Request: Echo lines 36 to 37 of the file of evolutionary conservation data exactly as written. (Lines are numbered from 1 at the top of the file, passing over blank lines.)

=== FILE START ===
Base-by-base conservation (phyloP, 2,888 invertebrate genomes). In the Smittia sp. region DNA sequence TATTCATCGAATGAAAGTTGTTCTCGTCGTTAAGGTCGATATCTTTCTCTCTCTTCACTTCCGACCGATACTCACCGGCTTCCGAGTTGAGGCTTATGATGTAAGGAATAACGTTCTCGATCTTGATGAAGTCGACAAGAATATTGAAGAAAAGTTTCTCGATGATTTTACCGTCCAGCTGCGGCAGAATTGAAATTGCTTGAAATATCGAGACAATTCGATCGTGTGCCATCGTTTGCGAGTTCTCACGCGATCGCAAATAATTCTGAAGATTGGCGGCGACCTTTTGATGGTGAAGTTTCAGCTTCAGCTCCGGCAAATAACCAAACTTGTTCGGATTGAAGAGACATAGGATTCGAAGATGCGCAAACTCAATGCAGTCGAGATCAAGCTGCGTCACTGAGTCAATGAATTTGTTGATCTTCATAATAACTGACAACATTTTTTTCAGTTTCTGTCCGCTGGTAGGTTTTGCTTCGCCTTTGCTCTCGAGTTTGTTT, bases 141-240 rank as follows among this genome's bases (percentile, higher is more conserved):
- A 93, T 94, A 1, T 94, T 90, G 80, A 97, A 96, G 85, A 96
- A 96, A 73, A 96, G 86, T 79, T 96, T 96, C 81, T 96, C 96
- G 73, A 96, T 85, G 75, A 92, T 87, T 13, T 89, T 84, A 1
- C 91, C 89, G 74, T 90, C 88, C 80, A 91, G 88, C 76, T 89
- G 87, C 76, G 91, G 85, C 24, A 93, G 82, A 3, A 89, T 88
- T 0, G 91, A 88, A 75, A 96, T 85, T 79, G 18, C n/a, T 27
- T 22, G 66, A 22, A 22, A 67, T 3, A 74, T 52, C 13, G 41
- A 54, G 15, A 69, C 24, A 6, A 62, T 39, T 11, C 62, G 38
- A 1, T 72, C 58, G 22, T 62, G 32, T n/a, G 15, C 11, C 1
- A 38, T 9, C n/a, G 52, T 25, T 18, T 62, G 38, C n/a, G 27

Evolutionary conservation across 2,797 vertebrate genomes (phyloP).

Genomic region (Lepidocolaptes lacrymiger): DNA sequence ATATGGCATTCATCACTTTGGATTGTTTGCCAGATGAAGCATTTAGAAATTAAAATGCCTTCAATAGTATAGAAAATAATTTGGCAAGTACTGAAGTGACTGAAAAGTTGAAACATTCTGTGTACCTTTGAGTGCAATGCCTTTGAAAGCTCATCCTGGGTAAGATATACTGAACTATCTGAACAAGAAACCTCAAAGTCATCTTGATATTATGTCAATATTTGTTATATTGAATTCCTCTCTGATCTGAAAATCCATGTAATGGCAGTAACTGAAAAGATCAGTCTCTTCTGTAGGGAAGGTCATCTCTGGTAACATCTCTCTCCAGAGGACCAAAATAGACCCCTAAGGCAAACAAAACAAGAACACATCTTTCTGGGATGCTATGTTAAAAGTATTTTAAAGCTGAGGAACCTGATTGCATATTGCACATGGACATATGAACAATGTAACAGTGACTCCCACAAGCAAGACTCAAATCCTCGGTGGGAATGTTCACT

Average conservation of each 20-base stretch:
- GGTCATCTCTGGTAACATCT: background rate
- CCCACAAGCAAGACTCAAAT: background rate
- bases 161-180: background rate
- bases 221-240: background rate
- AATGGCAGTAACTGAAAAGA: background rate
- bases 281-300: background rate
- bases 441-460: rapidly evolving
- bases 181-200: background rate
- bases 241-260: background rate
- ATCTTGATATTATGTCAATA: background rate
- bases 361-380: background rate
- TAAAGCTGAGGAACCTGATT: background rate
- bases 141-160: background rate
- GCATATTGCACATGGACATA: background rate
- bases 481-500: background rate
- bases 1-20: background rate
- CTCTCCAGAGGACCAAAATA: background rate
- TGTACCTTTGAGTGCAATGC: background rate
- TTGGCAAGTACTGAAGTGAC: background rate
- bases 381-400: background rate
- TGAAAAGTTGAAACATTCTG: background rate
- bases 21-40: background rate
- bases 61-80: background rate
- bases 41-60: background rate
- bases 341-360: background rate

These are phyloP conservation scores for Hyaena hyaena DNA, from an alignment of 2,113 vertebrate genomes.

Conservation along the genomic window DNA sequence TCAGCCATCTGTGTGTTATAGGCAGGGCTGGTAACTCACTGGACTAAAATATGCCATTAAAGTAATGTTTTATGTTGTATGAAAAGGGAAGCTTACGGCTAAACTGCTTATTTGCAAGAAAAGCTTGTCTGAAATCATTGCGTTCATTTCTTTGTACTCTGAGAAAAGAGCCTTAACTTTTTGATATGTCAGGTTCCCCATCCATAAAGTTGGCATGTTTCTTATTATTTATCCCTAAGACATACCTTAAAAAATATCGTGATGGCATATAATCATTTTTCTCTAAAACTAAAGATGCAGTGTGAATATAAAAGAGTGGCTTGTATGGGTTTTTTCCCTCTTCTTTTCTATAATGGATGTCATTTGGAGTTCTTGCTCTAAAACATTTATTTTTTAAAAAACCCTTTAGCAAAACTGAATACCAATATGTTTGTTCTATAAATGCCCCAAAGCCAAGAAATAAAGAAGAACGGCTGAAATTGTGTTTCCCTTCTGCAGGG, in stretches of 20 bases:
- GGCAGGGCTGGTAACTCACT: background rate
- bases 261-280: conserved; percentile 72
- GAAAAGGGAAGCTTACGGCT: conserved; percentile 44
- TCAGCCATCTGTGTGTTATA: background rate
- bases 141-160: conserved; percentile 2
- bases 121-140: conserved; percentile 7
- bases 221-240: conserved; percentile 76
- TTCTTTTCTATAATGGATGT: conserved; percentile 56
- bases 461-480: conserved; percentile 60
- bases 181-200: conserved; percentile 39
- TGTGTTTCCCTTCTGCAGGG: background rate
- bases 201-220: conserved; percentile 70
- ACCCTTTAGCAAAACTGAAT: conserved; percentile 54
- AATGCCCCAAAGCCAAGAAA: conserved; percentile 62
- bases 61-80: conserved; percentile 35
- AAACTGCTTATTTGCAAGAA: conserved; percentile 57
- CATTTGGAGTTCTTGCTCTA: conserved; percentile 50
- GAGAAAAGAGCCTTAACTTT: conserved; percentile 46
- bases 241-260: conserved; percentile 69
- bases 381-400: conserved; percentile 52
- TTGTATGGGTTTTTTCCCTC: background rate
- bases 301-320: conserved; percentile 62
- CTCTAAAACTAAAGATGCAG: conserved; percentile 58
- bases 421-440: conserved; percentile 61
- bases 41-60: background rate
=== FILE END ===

- bases 21-40: background rate
- bases 61-80: background rate